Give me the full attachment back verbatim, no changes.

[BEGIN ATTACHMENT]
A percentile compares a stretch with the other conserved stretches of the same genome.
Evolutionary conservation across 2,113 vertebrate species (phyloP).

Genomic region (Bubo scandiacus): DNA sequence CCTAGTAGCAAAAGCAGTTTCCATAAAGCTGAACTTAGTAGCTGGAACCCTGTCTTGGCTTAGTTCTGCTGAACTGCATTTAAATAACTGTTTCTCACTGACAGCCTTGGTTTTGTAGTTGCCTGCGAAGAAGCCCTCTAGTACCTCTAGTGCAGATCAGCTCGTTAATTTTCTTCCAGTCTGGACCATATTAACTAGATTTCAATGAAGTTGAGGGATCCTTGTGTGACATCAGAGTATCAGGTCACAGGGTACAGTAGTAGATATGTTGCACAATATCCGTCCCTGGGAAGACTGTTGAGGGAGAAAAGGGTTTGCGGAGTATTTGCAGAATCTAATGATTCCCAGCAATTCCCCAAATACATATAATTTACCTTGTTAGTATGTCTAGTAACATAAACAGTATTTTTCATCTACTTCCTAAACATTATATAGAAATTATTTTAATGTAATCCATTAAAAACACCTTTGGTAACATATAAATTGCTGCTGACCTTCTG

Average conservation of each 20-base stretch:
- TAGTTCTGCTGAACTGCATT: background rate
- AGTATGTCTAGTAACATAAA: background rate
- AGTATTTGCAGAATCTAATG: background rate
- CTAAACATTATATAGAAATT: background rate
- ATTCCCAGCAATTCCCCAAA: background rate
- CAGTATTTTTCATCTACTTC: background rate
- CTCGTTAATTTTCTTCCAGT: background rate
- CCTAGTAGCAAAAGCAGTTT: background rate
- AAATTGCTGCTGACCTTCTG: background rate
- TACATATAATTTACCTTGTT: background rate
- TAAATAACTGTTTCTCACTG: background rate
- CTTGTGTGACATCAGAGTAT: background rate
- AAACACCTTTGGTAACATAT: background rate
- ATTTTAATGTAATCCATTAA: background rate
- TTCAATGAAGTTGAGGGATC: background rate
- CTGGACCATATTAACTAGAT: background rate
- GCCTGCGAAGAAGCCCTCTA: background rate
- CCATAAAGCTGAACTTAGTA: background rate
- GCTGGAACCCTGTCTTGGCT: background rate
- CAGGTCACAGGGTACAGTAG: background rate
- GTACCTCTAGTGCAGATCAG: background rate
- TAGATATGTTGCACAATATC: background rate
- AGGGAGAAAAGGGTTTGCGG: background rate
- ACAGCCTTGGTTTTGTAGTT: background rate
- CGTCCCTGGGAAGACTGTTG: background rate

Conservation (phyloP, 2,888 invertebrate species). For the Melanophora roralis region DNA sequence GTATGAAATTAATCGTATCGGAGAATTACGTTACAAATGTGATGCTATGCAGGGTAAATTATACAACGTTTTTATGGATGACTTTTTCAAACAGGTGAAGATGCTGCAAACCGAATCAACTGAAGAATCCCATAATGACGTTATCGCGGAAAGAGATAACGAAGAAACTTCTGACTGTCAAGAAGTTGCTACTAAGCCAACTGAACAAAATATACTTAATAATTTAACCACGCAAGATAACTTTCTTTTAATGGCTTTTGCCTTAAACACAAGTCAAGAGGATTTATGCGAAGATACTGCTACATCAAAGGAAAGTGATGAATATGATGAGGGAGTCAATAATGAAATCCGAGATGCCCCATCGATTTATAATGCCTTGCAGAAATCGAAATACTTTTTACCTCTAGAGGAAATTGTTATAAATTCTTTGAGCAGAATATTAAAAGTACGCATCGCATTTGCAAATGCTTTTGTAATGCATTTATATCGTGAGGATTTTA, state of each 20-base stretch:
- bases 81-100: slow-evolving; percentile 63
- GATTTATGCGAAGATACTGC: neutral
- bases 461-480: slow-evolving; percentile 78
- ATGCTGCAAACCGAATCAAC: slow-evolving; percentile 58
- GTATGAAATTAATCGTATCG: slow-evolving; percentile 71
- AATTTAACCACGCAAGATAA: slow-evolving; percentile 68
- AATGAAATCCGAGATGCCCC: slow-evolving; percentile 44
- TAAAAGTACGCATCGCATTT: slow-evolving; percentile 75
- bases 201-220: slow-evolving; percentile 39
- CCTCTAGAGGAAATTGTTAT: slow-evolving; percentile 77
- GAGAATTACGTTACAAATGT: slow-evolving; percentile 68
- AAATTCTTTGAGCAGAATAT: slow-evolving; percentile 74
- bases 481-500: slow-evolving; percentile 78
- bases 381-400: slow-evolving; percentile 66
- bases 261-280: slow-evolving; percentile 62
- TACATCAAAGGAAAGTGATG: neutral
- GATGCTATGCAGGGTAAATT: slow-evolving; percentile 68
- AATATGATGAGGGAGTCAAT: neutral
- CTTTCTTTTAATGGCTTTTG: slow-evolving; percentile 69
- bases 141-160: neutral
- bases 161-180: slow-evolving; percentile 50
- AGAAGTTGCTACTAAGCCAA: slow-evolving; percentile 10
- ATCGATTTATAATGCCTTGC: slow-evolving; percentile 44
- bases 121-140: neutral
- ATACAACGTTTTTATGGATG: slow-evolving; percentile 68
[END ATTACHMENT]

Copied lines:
A percentile compares a stretch with the other conserved stretches of the same genome.
Evolutionary conservation across 2,113 vertebrate species (phyloP).

Genomic region (Bubo scandiacus): DNA sequence CCTAGTAGCAAAAGCAGTTTCCATAAAGCTGAACTTAGTAGCTGGAACCCTGTCTTGGCTTAGTTCTGCTGAACTGCATTTAAATAACTGTTTCTCACTGACAGCCTTGGTTTTGTAGTTGCCTGCGAAGAAGCCCTCTAGTACCTCTAGTGCAGATCAGCTCGTTAATTTTCTTCCAGTCTGGACCATATTAACTAGATTTCAATGAAGTTGAGGGATCCTTGTGTGACATCAGAGTATCAGGTCACAGGGTACAGTAGTAGATATGTTGCACAATATCCGTCCCTGGGAAGACTGTTGAGGGAGAAAAGGGTTTGCGGAGTATTTGCAGAATCTAATGATTCCCAGCAATTCCCCAAATACATATAATTTACCTTGTTAGTATGTCTAGTAACATAAACAGTATTTTTCATCTACTTCCTAAACATTATATAGAAATTATTTTAATGTAATCCATTAAAAACACCTTTGGTAACATATAAATTGCTGCTGACCTTCTG

Average conservation of each 20-base stretch:
- TAGTTCTGCTGAACTGCATT: background rate
- AGTATGTCTAGTAACATAAA: background rate
- AGTATTTGCAGAATCTAATG: background rate
- CTAAACATTATATAGAAATT: background rate
- ATTCCCAGCAATTCCCCAAA: background rate
- CAGTATTTTTCATCTACTTC: background rate
- CTCGTTAATTTTCTTCCAGT: background rate
- CCTAGTAGCAAAAGCAGTTT: background rate
- AAATTGCTGCTGACCTTCTG: background rate
- TACATATAATTTACCTTGTT: background rate
- TAAATAACTGTTTCTCACTG: background rate
- CTTGTGTGACATCAGAGTAT: background rate
- AAACACCTTTGGTAACATAT: background rate
- ATTTTAATGTAATCCATTAA: background rate
- TTCAATGAAGTTGAGGGATC: background rate
- CTGGACCATATTAACTAGAT: background rate
- GCCTGCGAAGAAGCCCTCTA: background rate
- CCATAAAGCTGAACTTAGTA: background rate
- GCTGGAACCCTGTCTTGGCT: background rate
- CAGGTCACAGGGTACAGTAG: background rate
- GTACCTCTAGTGCAGATCAG: background rate
- TAGATATGTTGCACAATATC: background rate
- AGGGAGAAAAGGGTTTGCGG: background rate
- ACAGCCTTGGTTTTGTAGTT: background rate
- CGTCCCTGGGAAGACTGTTG: background rate

Conservation (phyloP, 2,888 invertebrate species). For the Melanophora roralis region DNA sequence GTATGAAATTAATCGTATCGGAGAATTACGTTACAAATGTGATGCTATGCAGGGTAAATTATACAACGTTTTTATGGATGACTTTTTCAAACAGGTGAAGATGCTGCAAACCGAATCAACTGAAGAATCCCATAATGACGTTATCGCGGAAAGAGATAACGAAGAAACTTCTGACTGTCAAGAAGTTGCTACTAAGCCAACTGAACAAAATATACTTAATAATTTAACCACGCAAGATAACTTTCTTTTAATGGCTTTTGCCTTAAACACAAGTCAAGAGGATTTATGCGAAGATACTGCTACATCAAAGGAAAGTGATGAATATGATGAGGGAGTCAATAATGAAATCCGAGATGCCCCATCGATTTATAATGCCTTGCAGAAATCGAAATACTTTTTACCTCTAGAGGAAATTGTTATAAATTCTTTGAGCAGAATATTAAAAGTACGCATCGCATTTGCAAATGCTTTTGTAATGCATTTATATCGTGAGGATTTTA, state of each 20-base stretch:
- bases 81-100: slow-evolving; percentile 63
- GATTTATGCGAAGATACTGC: neutral
- bases 461-480: slow-evolving; percentile 78
- ATGCTGCAAACCGAATCAAC: slow-evolving; percentile 58
- GTATGAAATTAATCGTATCG: slow-evolving; percentile 71
- AATTTAACCACGCAAGATAA: slow-evolving; percentile 68
- AATGAAATCCGAGATGCCCC: slow-evolving; percentile 44
- TAAAAGTACGCATCGCATTT: slow-evolving; percentile 75
- bases 201-220: slow-evolving; percentile 39
- CCTCTAGAGGAAATTGTTAT: slow-evolving; percentile 77
- GAGAATTACGTTACAAATGT: slow-evolving; percentile 68
- AAATTCTTTGAGCAGAATAT: slow-evolving; percentile 74
- bases 481-500: slow-evolving; percentile 78
- bases 381-400: slow-evolving; percentile 66
- bases 261-280: slow-evolving; percentile 62
- TACATCAAAGGAAAGTGATG: neutral
- GATGCTATGCAGGGTAAATT: slow-evolving; percentile 68
- AATATGATGAGGGAGTCAAT: neutral
- CTTTCTTTTAATGGCTTTTG: slow-evolving; percentile 69
- bases 141-160: neutral
- bases 161-180: slow-evolving; percentile 50
- AGAAGTTGCTACTAAGCCAA: slow-evolving; percentile 10
- ATCGATTTATAATGCCTTGC: slow-evolving; percentile 44
- bases 121-140: neutral
- ATACAACGTTTTTATGGATG: slow-evolving; percentile 68